What do I remember about Jackie Gleason and The Honeymooners? The current 1812 Productions production of TO THE MOON was about to offer a trip down memory lane to a place I’d mostly forgotten. Over the years, The Honeymooners, the 50’s sitcom starring Jackie Gleason, has become iconic. And catch phrases like, “To the moon, Alice,” are known by people who never saw the original.
But what does it mean to go to the moon? Is it a journey of discovery, or as used in the original The Honeymooners, a threat to knock someone out? This new play, inspired by material made available to 1812 Productions Producing Artistic director, Jennifer Childs, by Greg Marx, son of the show’s head writer Marvin Marx, chooses to take us on the journey with a guy who just wants to be like Jackie Gleason.
After seven years playing a standardized patient, current diagnosis depression, Scottie (Scott Greer) has had it. Some of his own problems creep through as he answers the questions of a series of wannabe doctors with strange accents (all played by Sean Roach). He has been told how much he looks like Jackie Gleason, and now it seems, Scottie has a chance to audition for a Honeymoon.com commercial based on The Honeymooners.
Like Gleason’s Ralph Kramden, Scottie has big ideas, bigger than his budget, bigger than his ability, but not, as we’re perhaps too often reminded, bigger than his waistline. With the possibility of a little money, he buys a smoking jacket and golf clubs because Gleason had them, and a huge telescope because Gleason believed in aliens.
His wife Tracie (Tracie Higgins), much like Audrey Meadow’s Alice, doesn’t think much of his plans, eventually getting fed up enough to walk out, something Alice might have wished to do, but would have gone upstairs to visit her best friend Trixie instead.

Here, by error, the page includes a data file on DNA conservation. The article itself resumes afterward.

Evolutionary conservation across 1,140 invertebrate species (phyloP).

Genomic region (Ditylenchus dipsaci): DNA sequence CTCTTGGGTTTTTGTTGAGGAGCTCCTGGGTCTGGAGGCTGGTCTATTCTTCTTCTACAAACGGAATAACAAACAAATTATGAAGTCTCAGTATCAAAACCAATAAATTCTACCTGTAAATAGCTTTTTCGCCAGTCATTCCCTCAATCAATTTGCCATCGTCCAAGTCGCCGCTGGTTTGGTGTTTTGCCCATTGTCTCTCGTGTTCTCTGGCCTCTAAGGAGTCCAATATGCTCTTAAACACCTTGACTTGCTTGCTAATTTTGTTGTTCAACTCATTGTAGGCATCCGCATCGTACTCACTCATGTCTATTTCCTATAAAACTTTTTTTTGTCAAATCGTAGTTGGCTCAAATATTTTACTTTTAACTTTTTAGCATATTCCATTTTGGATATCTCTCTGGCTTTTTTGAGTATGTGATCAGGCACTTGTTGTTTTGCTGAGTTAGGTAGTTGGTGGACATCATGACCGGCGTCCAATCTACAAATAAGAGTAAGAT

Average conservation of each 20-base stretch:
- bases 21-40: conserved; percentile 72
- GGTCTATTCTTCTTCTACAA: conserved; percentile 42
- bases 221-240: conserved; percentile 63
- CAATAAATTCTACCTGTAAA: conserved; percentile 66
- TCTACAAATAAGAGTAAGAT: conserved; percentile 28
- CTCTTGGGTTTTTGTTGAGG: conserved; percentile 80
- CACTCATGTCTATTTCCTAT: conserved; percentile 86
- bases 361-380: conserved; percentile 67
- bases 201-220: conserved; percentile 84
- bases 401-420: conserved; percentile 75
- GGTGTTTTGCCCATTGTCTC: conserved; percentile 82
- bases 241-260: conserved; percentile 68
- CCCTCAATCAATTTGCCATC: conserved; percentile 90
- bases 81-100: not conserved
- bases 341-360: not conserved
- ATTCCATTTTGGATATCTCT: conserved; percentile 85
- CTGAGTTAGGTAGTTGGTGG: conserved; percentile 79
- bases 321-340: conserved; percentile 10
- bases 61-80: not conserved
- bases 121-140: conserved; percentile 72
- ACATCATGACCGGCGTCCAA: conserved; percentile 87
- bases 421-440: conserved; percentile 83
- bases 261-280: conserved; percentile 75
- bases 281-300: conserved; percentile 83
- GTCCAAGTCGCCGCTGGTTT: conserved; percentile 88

Lawton (Anthony Lawton), his best friend, a la the Art Carney role, appears in a series of ever weirder costumes, including hot dogs, condiments, and James Madison. When it seems that Lawton has succeeded where Scottie has not, Scottie lets loose with a barrage of insults that leaves him alone with neither wife nor best friend to comfort him.
The central set (production design by Jorge Cousineau) is a kitchen very much like the Kramden’s kitchen, with a microwave added, and a view through the window of the tenement fire escapes like those seen in the original show.
Some of the scenes, filmed in black and white, are projected on the screen above the set. They show Greer in his most Gleason-like as the Sad Sack (Gleason’s Poor Soul) and Scottie Van Salisbury (Gleason’s Reginald Van Gleason III).
So what is this TO THE MOON about? In the fifties, getting to the moon seemed impossible. Now that we’ve been there and back again, we know that while it was something we achieved it really hasn’t made any difference, except perhaps in fantasy stories that see it as a last resort for humankind.
The same is true for Scottie. Most of the show is about a hopeless dreamer trying to live up to his dreams and beyond his means until he has an ultimate recognition that while dreams are wonderful, life has to be lived here on earth. And meantime, don’t miss the priceless scene of Scottie and Lawton trying to make a cocktail for Tracie—perhaps a bit more Lucy than Gleason, but fun nevertheless.
Whether you were a fan of The Honeymooners, or have never seen more than a clip on YouTube, this homage to The Great One reminds us of what comedy used to be like.[1812 Productions, Christ Church Neighborhood House Theater, 20 N. American Street] April 16-May 17, 2015; 1812productions.org